Spotify sued over executives' alleged gender discrimination

Pay gaps and exclusion from events are just the start.

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Reuters/Lucas Jackson
Reuters/Lucas Jackson

Spotify has been accused of turning a blind eye to sexism in its workplace. Former sales executive Hong Perez has sued the streaming service over allegations that male execs have perpetuated systemic gender discrimination. The global head of sales reportedly provided higher compensation (including equity) to men, while multiple male executives received little punishment (and in one case, a promotion) despite sexual harassment claims.

On top of this, Perez described an overall hostile work culture, particularly from US sales head (and her boss) Brian Berner. He allegedly chose only men for drug-addled "boys' trips" to the Sundance Film Festival in 2016 and 2017, excluding women who were better-qualified for the ostensibly work-oriented visits. He also purportedly scapegoated Perez after getting in trouble over a buyer deal and taking free Madison Square Garden tickets, getting her fired for conduct violations that were really his.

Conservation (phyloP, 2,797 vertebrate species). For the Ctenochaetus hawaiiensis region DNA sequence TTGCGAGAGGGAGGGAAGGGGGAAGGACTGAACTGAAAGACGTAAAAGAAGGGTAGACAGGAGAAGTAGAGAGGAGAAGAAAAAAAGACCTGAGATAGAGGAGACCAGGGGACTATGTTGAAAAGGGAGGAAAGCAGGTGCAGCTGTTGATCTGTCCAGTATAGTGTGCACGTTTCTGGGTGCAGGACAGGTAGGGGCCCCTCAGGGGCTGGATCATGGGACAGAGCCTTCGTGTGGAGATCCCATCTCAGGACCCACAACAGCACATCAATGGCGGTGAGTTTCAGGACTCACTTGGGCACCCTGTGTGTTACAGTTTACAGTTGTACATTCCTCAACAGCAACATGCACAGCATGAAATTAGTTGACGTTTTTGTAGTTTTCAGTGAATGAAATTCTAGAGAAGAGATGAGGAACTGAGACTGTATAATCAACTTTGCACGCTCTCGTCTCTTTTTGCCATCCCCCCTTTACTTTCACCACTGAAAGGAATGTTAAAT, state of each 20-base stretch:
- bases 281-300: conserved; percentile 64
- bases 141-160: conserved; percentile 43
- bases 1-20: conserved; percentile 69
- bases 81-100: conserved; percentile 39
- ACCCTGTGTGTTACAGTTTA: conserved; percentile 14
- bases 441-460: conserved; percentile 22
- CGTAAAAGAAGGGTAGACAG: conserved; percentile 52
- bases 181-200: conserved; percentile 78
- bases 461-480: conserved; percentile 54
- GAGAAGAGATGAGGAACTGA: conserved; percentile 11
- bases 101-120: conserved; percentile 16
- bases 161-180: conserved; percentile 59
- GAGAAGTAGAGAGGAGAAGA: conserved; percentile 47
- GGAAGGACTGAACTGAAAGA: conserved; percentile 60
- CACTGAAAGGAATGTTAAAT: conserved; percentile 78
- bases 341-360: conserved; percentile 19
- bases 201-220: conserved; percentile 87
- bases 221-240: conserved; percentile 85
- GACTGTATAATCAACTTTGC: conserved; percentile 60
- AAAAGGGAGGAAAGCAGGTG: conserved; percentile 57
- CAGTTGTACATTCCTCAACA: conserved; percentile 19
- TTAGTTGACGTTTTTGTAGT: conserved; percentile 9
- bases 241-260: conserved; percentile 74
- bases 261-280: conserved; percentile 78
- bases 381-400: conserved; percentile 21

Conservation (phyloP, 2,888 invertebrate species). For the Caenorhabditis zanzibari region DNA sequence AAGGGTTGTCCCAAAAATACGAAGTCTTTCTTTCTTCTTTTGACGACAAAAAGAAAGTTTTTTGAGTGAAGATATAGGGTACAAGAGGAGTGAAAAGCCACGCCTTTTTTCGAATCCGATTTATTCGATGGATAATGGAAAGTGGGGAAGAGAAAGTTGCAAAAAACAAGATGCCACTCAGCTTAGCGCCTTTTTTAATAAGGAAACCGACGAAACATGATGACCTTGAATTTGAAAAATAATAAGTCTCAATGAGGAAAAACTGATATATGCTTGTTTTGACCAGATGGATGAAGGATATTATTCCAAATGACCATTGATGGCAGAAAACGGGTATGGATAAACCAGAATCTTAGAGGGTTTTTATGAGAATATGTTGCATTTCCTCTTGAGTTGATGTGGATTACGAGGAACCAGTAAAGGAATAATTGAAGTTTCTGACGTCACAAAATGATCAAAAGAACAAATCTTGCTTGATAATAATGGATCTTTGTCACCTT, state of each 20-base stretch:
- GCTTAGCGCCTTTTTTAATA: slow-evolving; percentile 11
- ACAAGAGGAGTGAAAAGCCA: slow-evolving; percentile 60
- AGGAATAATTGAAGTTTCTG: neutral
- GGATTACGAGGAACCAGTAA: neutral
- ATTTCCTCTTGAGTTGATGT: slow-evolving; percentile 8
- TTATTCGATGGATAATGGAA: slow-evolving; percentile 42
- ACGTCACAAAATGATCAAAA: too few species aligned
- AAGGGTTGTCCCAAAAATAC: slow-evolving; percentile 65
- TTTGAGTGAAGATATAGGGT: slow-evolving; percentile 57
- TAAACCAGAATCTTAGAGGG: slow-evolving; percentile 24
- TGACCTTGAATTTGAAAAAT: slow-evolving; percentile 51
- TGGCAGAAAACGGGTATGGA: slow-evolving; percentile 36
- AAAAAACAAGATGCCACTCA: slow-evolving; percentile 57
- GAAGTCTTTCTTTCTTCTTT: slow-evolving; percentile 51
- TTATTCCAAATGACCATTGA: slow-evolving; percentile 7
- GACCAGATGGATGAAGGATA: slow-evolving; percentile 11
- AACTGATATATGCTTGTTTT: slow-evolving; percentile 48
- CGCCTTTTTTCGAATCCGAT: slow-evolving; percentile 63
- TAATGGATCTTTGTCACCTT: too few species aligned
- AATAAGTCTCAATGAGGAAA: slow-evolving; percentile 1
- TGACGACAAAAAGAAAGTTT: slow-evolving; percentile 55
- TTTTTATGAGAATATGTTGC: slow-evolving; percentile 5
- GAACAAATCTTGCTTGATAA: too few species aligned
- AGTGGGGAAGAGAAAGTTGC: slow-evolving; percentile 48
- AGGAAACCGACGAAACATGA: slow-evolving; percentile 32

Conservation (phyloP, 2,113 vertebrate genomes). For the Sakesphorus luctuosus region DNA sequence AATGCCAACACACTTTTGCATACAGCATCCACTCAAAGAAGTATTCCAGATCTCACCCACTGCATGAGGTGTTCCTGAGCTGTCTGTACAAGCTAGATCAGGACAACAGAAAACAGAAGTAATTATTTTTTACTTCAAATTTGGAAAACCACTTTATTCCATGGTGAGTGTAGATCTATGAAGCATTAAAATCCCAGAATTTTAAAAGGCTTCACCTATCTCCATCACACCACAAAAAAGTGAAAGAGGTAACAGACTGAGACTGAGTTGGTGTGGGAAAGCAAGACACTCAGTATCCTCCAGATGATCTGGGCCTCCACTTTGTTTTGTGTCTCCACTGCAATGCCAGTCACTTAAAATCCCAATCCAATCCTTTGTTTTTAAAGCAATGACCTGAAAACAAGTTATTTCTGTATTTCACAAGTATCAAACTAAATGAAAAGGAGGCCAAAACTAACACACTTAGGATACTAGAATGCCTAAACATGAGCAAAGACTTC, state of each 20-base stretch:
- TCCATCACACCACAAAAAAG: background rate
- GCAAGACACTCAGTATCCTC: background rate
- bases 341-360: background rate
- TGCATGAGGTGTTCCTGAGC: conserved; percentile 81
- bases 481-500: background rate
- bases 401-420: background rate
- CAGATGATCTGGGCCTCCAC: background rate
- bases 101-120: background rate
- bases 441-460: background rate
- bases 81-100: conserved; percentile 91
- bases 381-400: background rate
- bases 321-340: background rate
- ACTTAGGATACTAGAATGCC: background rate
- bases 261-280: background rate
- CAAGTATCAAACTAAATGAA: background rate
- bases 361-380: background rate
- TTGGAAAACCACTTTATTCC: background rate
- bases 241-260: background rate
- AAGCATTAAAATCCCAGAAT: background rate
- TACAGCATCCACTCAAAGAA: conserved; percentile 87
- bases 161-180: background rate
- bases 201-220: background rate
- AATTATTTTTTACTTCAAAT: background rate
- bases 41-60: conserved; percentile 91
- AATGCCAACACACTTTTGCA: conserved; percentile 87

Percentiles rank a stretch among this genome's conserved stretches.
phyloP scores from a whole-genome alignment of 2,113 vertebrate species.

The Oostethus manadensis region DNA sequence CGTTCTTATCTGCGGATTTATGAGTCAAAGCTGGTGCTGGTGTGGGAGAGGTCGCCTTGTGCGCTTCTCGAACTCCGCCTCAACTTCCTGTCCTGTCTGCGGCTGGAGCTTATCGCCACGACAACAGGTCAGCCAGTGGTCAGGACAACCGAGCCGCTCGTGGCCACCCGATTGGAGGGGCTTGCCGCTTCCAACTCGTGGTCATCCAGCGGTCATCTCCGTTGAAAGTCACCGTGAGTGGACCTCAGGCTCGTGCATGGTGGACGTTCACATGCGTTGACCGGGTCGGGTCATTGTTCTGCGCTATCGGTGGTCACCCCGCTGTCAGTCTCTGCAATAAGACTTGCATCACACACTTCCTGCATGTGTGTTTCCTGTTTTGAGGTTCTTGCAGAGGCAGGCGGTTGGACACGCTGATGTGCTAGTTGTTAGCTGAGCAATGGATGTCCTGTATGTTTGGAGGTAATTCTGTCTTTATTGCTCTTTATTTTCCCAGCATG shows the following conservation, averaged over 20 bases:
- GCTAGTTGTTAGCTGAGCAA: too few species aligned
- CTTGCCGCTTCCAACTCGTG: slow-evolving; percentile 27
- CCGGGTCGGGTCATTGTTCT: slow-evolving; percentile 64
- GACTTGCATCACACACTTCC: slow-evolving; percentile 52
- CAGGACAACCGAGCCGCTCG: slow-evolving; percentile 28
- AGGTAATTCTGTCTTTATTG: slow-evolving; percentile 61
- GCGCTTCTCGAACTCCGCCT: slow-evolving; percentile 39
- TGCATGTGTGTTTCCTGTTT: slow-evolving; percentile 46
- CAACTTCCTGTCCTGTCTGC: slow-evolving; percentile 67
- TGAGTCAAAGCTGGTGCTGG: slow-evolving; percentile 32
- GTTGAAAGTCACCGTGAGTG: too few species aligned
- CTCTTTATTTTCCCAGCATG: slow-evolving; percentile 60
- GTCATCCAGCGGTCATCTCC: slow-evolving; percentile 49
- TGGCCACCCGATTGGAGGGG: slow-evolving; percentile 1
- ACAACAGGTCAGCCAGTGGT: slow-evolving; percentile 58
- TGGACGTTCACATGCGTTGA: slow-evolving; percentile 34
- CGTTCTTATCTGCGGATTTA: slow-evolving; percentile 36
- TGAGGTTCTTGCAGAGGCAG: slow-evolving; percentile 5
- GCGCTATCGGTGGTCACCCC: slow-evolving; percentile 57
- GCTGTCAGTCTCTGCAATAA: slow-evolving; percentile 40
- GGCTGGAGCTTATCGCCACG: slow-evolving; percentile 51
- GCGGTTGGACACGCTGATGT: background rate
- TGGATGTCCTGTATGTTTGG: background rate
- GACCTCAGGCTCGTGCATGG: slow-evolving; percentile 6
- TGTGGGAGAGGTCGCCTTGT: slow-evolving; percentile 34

Pereze added that she'd raised concerns over the lack of anti-harassment action with Spotify's human resources team before she left.

In a statement, Spotify claimed it doesn't tolerate discrimination "at any level" but simultaneously insisted Perez's lawsuit was "without merit." Whether or not that's true, these are serious accusations that the court is unlikely to dismiss out of hand. Gender discrimination and harassment are nothing new in tech companies, and Perez is describing what could be a widespread toxic culture rather than just one or two rogue employees.

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